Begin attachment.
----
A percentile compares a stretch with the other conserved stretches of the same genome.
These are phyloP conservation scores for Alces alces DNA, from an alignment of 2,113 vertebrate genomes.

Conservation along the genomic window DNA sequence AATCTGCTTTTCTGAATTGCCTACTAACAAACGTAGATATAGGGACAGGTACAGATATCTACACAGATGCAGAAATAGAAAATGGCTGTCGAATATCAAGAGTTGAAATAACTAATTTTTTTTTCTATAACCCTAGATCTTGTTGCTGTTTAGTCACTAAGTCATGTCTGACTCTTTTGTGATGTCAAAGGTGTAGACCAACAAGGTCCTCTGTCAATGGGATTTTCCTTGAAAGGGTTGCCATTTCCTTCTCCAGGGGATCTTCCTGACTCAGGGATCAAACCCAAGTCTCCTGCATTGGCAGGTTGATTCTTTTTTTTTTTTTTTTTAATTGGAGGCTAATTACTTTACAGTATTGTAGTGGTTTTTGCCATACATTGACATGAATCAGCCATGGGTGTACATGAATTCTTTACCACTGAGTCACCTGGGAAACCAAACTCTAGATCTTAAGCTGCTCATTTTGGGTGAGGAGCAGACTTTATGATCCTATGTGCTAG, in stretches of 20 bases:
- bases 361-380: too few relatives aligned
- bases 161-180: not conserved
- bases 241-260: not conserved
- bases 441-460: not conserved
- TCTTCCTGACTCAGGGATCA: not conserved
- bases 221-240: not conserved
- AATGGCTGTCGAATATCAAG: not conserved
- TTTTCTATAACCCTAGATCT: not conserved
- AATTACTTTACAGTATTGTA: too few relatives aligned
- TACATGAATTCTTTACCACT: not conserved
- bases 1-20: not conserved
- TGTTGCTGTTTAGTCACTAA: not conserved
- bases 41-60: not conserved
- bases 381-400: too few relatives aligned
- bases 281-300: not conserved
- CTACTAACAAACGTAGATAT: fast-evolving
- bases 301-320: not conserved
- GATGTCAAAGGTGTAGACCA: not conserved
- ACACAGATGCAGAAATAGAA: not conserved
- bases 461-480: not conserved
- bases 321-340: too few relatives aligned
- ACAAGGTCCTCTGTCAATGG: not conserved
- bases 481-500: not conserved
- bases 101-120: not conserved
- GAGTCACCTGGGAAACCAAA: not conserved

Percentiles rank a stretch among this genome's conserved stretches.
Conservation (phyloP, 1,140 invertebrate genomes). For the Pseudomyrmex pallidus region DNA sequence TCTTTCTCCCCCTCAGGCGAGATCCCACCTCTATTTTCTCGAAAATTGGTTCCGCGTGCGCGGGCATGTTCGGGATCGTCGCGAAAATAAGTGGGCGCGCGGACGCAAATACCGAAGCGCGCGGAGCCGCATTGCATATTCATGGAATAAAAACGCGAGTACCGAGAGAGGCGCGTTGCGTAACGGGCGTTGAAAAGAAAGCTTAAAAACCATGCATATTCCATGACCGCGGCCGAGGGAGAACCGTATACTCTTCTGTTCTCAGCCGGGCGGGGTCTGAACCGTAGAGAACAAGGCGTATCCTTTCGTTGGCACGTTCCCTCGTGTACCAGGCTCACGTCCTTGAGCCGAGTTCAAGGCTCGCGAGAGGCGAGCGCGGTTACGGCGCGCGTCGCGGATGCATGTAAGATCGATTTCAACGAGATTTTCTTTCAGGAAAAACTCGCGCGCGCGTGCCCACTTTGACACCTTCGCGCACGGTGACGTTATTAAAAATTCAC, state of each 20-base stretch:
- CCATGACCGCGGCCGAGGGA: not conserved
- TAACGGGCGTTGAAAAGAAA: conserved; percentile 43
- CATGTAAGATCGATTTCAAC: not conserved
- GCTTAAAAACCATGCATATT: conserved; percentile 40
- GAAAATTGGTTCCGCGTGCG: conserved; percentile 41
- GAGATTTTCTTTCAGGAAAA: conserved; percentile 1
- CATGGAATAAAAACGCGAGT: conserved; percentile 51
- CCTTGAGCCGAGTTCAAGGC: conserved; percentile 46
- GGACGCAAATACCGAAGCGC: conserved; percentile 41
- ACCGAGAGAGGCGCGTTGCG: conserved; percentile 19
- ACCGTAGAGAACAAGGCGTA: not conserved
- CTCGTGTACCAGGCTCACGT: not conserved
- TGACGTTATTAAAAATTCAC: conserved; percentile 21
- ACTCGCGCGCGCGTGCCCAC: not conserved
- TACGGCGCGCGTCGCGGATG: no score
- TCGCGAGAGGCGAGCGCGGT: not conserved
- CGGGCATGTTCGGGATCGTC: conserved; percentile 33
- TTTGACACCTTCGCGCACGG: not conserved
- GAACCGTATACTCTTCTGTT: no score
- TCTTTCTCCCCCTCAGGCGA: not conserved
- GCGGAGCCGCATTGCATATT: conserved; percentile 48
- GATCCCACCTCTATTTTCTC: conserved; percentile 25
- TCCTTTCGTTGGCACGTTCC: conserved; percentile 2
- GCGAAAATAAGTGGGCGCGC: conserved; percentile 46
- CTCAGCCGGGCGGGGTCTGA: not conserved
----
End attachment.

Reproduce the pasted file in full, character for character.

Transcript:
A percentile compares a stretch with the other conserved stretches of the same genome.
These are phyloP conservation scores for Alces alces DNA, from an alignment of 2,113 vertebrate genomes.

Conservation along the genomic window DNA sequence AATCTGCTTTTCTGAATTGCCTACTAACAAACGTAGATATAGGGACAGGTACAGATATCTACACAGATGCAGAAATAGAAAATGGCTGTCGAATATCAAGAGTTGAAATAACTAATTTTTTTTTCTATAACCCTAGATCTTGTTGCTGTTTAGTCACTAAGTCATGTCTGACTCTTTTGTGATGTCAAAGGTGTAGACCAACAAGGTCCTCTGTCAATGGGATTTTCCTTGAAAGGGTTGCCATTTCCTTCTCCAGGGGATCTTCCTGACTCAGGGATCAAACCCAAGTCTCCTGCATTGGCAGGTTGATTCTTTTTTTTTTTTTTTTTAATTGGAGGCTAATTACTTTACAGTATTGTAGTGGTTTTTGCCATACATTGACATGAATCAGCCATGGGTGTACATGAATTCTTTACCACTGAGTCACCTGGGAAACCAAACTCTAGATCTTAAGCTGCTCATTTTGGGTGAGGAGCAGACTTTATGATCCTATGTGCTAG, in stretches of 20 bases:
- bases 361-380: too few relatives aligned
- bases 161-180: not conserved
- bases 241-260: not conserved
- bases 441-460: not conserved
- TCTTCCTGACTCAGGGATCA: not conserved
- bases 221-240: not conserved
- AATGGCTGTCGAATATCAAG: not conserved
- TTTTCTATAACCCTAGATCT: not conserved
- AATTACTTTACAGTATTGTA: too few relatives aligned
- TACATGAATTCTTTACCACT: not conserved
- bases 1-20: not conserved
- TGTTGCTGTTTAGTCACTAA: not conserved
- bases 41-60: not conserved
- bases 381-400: too few relatives aligned
- bases 281-300: not conserved
- CTACTAACAAACGTAGATAT: fast-evolving
- bases 301-320: not conserved
- GATGTCAAAGGTGTAGACCA: not conserved
- ACACAGATGCAGAAATAGAA: not conserved
- bases 461-480: not conserved
- bases 321-340: too few relatives aligned
- ACAAGGTCCTCTGTCAATGG: not conserved
- bases 481-500: not conserved
- bases 101-120: not conserved
- GAGTCACCTGGGAAACCAAA: not conserved

Percentiles rank a stretch among this genome's conserved stretches.
Conservation (phyloP, 1,140 invertebrate genomes). For the Pseudomyrmex pallidus region DNA sequence TCTTTCTCCCCCTCAGGCGAGATCCCACCTCTATTTTCTCGAAAATTGGTTCCGCGTGCGCGGGCATGTTCGGGATCGTCGCGAAAATAAGTGGGCGCGCGGACGCAAATACCGAAGCGCGCGGAGCCGCATTGCATATTCATGGAATAAAAACGCGAGTACCGAGAGAGGCGCGTTGCGTAACGGGCGTTGAAAAGAAAGCTTAAAAACCATGCATATTCCATGACCGCGGCCGAGGGAGAACCGTATACTCTTCTGTTCTCAGCCGGGCGGGGTCTGAACCGTAGAGAACAAGGCGTATCCTTTCGTTGGCACGTTCCCTCGTGTACCAGGCTCACGTCCTTGAGCCGAGTTCAAGGCTCGCGAGAGGCGAGCGCGGTTACGGCGCGCGTCGCGGATGCATGTAAGATCGATTTCAACGAGATTTTCTTTCAGGAAAAACTCGCGCGCGCGTGCCCACTTTGACACCTTCGCGCACGGTGACGTTATTAAAAATTCAC, state of each 20-base stretch:
- CCATGACCGCGGCCGAGGGA: not conserved
- TAACGGGCGTTGAAAAGAAA: conserved; percentile 43
- CATGTAAGATCGATTTCAAC: not conserved
- GCTTAAAAACCATGCATATT: conserved; percentile 40
- GAAAATTGGTTCCGCGTGCG: conserved; percentile 41
- GAGATTTTCTTTCAGGAAAA: conserved; percentile 1
- CATGGAATAAAAACGCGAGT: conserved; percentile 51
- CCTTGAGCCGAGTTCAAGGC: conserved; percentile 46
- GGACGCAAATACCGAAGCGC: conserved; percentile 41
- ACCGAGAGAGGCGCGTTGCG: conserved; percentile 19
- ACCGTAGAGAACAAGGCGTA: not conserved
- CTCGTGTACCAGGCTCACGT: not conserved
- TGACGTTATTAAAAATTCAC: conserved; percentile 21
- ACTCGCGCGCGCGTGCCCAC: not conserved
- TACGGCGCGCGTCGCGGATG: no score
- TCGCGAGAGGCGAGCGCGGT: not conserved
- CGGGCATGTTCGGGATCGTC: conserved; percentile 33
- TTTGACACCTTCGCGCACGG: not conserved
- GAACCGTATACTCTTCTGTT: no score
- TCTTTCTCCCCCTCAGGCGA: not conserved
- GCGGAGCCGCATTGCATATT: conserved; percentile 48
- GATCCCACCTCTATTTTCTC: conserved; percentile 25
- TCCTTTCGTTGGCACGTTCC: conserved; percentile 2
- GCGAAAATAAGTGGGCGCGC: conserved; percentile 46
- CTCAGCCGGGCGGGGTCTGA: not conserved